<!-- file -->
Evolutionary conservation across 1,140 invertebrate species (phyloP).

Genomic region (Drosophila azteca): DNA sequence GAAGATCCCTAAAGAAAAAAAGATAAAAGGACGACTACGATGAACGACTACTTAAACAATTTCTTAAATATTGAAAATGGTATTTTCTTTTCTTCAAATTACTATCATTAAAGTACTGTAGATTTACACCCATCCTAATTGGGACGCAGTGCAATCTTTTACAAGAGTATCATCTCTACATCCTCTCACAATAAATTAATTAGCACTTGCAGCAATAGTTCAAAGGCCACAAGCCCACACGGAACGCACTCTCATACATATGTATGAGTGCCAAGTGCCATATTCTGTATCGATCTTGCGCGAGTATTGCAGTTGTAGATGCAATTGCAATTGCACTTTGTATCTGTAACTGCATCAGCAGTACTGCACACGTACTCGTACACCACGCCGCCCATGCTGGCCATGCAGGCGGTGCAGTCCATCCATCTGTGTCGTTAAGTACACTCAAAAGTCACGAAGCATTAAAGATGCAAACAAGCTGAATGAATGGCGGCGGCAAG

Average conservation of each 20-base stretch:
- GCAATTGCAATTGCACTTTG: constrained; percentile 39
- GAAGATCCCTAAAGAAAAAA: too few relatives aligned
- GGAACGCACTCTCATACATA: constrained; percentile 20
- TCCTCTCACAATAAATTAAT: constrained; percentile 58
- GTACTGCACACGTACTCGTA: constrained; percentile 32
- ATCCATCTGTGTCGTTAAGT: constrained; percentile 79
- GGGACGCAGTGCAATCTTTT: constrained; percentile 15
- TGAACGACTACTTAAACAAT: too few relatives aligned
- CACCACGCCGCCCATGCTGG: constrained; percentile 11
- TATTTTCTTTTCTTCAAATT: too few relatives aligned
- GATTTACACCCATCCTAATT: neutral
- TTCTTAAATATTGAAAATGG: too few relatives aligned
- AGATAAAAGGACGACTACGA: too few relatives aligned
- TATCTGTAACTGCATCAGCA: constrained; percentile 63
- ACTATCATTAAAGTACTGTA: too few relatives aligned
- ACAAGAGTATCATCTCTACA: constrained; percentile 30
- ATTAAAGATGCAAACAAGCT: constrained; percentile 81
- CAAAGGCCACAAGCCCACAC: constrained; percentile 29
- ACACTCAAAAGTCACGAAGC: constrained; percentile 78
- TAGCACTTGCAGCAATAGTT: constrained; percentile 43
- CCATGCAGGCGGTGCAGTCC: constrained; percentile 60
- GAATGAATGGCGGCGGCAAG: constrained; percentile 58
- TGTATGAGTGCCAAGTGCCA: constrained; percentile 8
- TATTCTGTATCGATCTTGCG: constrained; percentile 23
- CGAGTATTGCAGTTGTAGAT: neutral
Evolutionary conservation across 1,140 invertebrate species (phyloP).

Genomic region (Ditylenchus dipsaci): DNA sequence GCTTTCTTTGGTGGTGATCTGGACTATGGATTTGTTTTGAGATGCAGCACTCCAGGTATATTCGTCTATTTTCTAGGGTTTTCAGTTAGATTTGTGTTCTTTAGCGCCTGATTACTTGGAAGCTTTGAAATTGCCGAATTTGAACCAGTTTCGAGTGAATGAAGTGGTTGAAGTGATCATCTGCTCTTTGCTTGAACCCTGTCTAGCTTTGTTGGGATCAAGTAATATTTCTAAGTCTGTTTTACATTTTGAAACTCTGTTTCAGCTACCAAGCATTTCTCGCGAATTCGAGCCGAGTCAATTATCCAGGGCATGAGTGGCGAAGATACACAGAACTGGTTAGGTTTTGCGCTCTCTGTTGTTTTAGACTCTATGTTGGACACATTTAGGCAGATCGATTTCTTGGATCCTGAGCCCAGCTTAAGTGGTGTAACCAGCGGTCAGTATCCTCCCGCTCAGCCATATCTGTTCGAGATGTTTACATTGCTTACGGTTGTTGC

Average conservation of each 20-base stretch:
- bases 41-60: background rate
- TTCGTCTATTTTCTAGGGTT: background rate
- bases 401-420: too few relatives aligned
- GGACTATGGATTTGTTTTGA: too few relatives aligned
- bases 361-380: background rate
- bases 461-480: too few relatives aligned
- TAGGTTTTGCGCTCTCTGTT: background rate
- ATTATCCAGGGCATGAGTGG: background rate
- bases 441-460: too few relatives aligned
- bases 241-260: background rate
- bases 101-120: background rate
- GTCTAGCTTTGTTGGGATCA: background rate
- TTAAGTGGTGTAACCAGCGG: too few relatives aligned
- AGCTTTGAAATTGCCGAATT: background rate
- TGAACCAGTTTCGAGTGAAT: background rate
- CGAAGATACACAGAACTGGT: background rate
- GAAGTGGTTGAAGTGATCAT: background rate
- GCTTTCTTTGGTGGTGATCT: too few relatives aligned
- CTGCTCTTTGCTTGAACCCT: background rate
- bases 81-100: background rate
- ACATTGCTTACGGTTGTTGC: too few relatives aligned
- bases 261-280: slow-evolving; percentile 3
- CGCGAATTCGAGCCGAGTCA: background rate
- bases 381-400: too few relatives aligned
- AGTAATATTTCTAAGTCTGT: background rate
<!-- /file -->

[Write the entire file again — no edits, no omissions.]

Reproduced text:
Evolutionary conservation across 1,140 invertebrate species (phyloP).

Genomic region (Drosophila azteca): DNA sequence GAAGATCCCTAAAGAAAAAAAGATAAAAGGACGACTACGATGAACGACTACTTAAACAATTTCTTAAATATTGAAAATGGTATTTTCTTTTCTTCAAATTACTATCATTAAAGTACTGTAGATTTACACCCATCCTAATTGGGACGCAGTGCAATCTTTTACAAGAGTATCATCTCTACATCCTCTCACAATAAATTAATTAGCACTTGCAGCAATAGTTCAAAGGCCACAAGCCCACACGGAACGCACTCTCATACATATGTATGAGTGCCAAGTGCCATATTCTGTATCGATCTTGCGCGAGTATTGCAGTTGTAGATGCAATTGCAATTGCACTTTGTATCTGTAACTGCATCAGCAGTACTGCACACGTACTCGTACACCACGCCGCCCATGCTGGCCATGCAGGCGGTGCAGTCCATCCATCTGTGTCGTTAAGTACACTCAAAAGTCACGAAGCATTAAAGATGCAAACAAGCTGAATGAATGGCGGCGGCAAG

Average conservation of each 20-base stretch:
- GCAATTGCAATTGCACTTTG: constrained; percentile 39
- GAAGATCCCTAAAGAAAAAA: too few relatives aligned
- GGAACGCACTCTCATACATA: constrained; percentile 20
- TCCTCTCACAATAAATTAAT: constrained; percentile 58
- GTACTGCACACGTACTCGTA: constrained; percentile 32
- ATCCATCTGTGTCGTTAAGT: constrained; percentile 79
- GGGACGCAGTGCAATCTTTT: constrained; percentile 15
- TGAACGACTACTTAAACAAT: too few relatives aligned
- CACCACGCCGCCCATGCTGG: constrained; percentile 11
- TATTTTCTTTTCTTCAAATT: too few relatives aligned
- GATTTACACCCATCCTAATT: neutral
- TTCTTAAATATTGAAAATGG: too few relatives aligned
- AGATAAAAGGACGACTACGA: too few relatives aligned
- TATCTGTAACTGCATCAGCA: constrained; percentile 63
- ACTATCATTAAAGTACTGTA: too few relatives aligned
- ACAAGAGTATCATCTCTACA: constrained; percentile 30
- ATTAAAGATGCAAACAAGCT: constrained; percentile 81
- CAAAGGCCACAAGCCCACAC: constrained; percentile 29
- ACACTCAAAAGTCACGAAGC: constrained; percentile 78
- TAGCACTTGCAGCAATAGTT: constrained; percentile 43
- CCATGCAGGCGGTGCAGTCC: constrained; percentile 60
- GAATGAATGGCGGCGGCAAG: constrained; percentile 58
- TGTATGAGTGCCAAGTGCCA: constrained; percentile 8
- TATTCTGTATCGATCTTGCG: constrained; percentile 23
- CGAGTATTGCAGTTGTAGAT: neutral
Evolutionary conservation across 1,140 invertebrate species (phyloP).

Genomic region (Ditylenchus dipsaci): DNA sequence GCTTTCTTTGGTGGTGATCTGGACTATGGATTTGTTTTGAGATGCAGCACTCCAGGTATATTCGTCTATTTTCTAGGGTTTTCAGTTAGATTTGTGTTCTTTAGCGCCTGATTACTTGGAAGCTTTGAAATTGCCGAATTTGAACCAGTTTCGAGTGAATGAAGTGGTTGAAGTGATCATCTGCTCTTTGCTTGAACCCTGTCTAGCTTTGTTGGGATCAAGTAATATTTCTAAGTCTGTTTTACATTTTGAAACTCTGTTTCAGCTACCAAGCATTTCTCGCGAATTCGAGCCGAGTCAATTATCCAGGGCATGAGTGGCGAAGATACACAGAACTGGTTAGGTTTTGCGCTCTCTGTTGTTTTAGACTCTATGTTGGACACATTTAGGCAGATCGATTTCTTGGATCCTGAGCCCAGCTTAAGTGGTGTAACCAGCGGTCAGTATCCTCCCGCTCAGCCATATCTGTTCGAGATGTTTACATTGCTTACGGTTGTTGC

Average conservation of each 20-base stretch:
- bases 41-60: background rate
- TTCGTCTATTTTCTAGGGTT: background rate
- bases 401-420: too few relatives aligned
- GGACTATGGATTTGTTTTGA: too few relatives aligned
- bases 361-380: background rate
- bases 461-480: too few relatives aligned
- TAGGTTTTGCGCTCTCTGTT: background rate
- ATTATCCAGGGCATGAGTGG: background rate
- bases 441-460: too few relatives aligned
- bases 241-260: background rate
- bases 101-120: background rate
- GTCTAGCTTTGTTGGGATCA: background rate
- TTAAGTGGTGTAACCAGCGG: too few relatives aligned
- AGCTTTGAAATTGCCGAATT: background rate
- TGAACCAGTTTCGAGTGAAT: background rate
- CGAAGATACACAGAACTGGT: background rate
- GAAGTGGTTGAAGTGATCAT: background rate
- GCTTTCTTTGGTGGTGATCT: too few relatives aligned
- CTGCTCTTTGCTTGAACCCT: background rate
- bases 81-100: background rate
- ACATTGCTTACGGTTGTTGC: too few relatives aligned
- bases 261-280: slow-evolving; percentile 3
- CGCGAATTCGAGCCGAGTCA: background rate
- bases 381-400: too few relatives aligned
- AGTAATATTTCTAAGTCTGT: background rate